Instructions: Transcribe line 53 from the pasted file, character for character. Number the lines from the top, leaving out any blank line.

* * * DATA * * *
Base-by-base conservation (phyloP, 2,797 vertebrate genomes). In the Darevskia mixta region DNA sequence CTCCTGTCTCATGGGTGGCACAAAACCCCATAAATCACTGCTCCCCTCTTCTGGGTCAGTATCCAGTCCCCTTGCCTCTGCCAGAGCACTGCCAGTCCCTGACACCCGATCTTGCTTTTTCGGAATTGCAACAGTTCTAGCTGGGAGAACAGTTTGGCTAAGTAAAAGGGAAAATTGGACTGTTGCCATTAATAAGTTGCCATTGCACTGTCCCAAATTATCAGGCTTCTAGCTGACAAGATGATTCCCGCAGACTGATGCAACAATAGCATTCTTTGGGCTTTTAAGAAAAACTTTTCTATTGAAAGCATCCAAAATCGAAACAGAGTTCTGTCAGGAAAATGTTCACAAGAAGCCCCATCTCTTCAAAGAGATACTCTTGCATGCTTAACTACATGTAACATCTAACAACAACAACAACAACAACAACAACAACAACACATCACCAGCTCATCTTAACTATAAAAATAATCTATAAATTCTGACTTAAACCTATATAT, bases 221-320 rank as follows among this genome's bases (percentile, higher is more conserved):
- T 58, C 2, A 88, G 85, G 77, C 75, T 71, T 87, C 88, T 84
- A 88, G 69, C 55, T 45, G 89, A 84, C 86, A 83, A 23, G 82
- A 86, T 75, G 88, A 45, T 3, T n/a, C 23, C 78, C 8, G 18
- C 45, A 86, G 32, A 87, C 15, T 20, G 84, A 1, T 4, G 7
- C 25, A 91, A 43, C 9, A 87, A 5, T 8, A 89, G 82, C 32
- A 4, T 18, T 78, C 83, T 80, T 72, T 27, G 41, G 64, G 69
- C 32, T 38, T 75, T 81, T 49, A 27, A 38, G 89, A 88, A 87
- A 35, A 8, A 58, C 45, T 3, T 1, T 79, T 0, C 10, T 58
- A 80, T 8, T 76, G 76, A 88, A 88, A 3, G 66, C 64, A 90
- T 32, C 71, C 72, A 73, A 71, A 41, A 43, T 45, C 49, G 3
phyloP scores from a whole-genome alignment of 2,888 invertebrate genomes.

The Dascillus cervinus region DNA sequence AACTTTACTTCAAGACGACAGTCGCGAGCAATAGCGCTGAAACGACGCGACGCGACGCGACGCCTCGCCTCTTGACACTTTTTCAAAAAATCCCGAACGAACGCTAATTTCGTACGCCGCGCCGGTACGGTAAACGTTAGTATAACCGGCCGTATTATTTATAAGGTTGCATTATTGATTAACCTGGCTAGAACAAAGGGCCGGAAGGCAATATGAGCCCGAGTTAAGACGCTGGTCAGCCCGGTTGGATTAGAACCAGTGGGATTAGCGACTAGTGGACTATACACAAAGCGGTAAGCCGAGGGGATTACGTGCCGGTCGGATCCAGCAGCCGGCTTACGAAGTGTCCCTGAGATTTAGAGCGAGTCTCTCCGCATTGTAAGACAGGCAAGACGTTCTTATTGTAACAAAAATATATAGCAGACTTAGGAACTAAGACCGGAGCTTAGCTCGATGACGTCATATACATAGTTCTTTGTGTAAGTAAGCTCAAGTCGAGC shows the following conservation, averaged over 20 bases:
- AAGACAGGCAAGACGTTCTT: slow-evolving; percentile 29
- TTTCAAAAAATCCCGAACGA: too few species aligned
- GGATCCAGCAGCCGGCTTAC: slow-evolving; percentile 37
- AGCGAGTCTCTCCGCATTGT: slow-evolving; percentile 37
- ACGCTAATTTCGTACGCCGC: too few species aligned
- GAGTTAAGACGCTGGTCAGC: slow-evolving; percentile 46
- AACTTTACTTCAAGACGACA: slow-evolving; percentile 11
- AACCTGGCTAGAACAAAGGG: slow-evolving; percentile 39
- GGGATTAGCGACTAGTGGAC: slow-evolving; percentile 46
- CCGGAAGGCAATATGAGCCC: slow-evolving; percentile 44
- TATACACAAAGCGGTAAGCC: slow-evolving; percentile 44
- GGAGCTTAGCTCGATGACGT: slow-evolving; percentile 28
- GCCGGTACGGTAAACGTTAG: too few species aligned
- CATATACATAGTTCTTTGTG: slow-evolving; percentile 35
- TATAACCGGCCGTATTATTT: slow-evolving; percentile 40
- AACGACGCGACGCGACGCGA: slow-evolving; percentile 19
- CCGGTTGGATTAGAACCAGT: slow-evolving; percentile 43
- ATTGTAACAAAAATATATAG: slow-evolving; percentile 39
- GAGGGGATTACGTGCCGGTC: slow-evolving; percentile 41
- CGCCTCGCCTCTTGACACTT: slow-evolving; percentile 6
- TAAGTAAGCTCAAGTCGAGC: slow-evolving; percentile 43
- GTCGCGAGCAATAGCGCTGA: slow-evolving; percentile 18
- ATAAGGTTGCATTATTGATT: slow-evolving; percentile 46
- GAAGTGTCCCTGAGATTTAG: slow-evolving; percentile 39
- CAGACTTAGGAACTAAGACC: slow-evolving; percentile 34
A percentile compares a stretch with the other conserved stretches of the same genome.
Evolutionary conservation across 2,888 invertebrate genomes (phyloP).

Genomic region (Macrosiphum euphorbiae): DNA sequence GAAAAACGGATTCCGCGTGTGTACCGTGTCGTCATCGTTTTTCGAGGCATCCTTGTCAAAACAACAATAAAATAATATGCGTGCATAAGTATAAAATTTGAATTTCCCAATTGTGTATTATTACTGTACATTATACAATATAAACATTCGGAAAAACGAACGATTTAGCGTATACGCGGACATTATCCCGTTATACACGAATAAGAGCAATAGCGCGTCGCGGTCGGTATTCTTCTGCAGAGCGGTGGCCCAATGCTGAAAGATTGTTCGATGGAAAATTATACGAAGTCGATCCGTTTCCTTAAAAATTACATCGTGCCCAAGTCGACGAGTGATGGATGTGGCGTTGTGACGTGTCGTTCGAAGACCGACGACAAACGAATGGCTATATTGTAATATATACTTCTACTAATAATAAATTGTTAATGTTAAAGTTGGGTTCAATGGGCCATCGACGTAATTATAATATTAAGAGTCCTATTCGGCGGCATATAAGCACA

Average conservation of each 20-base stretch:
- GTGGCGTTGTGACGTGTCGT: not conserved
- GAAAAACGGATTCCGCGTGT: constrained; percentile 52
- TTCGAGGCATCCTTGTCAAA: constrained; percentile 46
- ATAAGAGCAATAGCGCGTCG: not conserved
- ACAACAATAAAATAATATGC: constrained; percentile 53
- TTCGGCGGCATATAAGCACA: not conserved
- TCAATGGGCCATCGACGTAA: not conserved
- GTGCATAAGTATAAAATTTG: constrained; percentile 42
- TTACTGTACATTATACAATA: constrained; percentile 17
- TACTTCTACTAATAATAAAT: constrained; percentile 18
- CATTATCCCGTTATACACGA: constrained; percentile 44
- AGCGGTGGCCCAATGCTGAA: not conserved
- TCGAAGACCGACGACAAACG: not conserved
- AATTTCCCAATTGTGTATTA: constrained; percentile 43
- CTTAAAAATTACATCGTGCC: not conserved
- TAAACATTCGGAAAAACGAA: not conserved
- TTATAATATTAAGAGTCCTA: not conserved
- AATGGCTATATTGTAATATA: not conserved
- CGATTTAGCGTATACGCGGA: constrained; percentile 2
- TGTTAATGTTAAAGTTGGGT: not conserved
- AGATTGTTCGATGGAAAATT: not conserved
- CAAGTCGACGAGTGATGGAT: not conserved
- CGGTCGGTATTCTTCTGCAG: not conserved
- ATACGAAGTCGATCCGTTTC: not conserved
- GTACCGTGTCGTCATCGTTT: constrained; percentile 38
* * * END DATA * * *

- CATTATCCCGTTATACACGA: constrained; percentile 44